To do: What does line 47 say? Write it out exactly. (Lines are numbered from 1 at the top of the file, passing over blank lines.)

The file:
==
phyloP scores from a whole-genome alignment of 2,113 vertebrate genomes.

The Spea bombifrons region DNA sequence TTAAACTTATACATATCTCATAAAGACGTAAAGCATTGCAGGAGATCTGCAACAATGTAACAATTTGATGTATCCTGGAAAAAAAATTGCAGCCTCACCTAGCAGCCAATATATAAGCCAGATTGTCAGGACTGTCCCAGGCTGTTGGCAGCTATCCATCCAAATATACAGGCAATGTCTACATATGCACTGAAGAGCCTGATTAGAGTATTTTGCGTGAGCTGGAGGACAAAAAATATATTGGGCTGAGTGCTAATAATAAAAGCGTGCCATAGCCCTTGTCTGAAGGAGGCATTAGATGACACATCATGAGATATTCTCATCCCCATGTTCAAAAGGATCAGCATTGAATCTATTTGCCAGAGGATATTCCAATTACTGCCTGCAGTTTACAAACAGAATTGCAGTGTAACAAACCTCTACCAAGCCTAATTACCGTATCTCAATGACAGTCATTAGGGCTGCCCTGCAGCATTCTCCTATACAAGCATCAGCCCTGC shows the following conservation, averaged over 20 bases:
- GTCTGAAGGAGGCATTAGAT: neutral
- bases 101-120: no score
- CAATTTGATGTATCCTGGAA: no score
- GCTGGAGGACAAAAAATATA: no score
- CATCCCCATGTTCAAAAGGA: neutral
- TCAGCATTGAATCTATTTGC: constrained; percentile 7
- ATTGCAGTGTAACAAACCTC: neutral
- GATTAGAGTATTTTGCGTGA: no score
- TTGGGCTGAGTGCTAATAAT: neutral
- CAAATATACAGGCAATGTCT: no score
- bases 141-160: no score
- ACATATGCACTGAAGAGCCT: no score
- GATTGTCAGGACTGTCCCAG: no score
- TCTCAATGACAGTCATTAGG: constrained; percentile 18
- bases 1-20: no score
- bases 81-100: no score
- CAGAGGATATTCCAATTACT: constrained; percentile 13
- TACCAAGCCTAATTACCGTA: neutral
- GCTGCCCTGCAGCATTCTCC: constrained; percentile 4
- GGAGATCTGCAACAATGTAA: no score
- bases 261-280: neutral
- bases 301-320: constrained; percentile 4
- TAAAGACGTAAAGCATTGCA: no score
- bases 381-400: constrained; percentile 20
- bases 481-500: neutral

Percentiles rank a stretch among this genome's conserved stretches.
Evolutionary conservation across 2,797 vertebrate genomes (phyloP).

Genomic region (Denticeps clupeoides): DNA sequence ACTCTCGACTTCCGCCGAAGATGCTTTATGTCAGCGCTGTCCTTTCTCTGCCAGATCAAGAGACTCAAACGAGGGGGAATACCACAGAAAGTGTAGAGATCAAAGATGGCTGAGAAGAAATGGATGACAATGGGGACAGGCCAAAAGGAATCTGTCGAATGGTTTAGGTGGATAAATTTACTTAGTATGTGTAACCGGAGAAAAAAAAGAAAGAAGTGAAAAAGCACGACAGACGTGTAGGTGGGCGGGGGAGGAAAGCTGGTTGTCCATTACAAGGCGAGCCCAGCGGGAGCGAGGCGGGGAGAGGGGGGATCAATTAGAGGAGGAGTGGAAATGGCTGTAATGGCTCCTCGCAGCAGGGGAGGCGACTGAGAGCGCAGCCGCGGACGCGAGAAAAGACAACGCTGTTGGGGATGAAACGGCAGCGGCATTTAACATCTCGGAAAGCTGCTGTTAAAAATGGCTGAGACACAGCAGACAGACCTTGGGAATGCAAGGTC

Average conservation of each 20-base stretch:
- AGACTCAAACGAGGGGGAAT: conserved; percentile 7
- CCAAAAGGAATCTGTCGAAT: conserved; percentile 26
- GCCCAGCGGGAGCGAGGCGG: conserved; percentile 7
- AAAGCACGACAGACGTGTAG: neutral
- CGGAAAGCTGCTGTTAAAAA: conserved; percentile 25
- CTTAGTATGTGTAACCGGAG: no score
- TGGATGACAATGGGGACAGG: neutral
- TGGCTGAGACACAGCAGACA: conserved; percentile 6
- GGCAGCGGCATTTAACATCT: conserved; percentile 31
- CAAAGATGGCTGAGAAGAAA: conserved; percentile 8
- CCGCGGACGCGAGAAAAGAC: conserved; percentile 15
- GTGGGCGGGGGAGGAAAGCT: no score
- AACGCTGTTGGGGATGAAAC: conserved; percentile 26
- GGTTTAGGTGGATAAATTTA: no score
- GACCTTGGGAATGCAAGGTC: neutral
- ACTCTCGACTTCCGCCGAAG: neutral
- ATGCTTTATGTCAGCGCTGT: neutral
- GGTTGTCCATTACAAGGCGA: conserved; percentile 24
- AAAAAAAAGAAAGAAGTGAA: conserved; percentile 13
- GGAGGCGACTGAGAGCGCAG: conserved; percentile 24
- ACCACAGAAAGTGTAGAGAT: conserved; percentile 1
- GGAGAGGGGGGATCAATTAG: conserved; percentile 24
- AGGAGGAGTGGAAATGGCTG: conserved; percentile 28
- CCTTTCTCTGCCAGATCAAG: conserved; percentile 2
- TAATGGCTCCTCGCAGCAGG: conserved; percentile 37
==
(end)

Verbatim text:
- ACTCTCGACTTCCGCCGAAG: neutral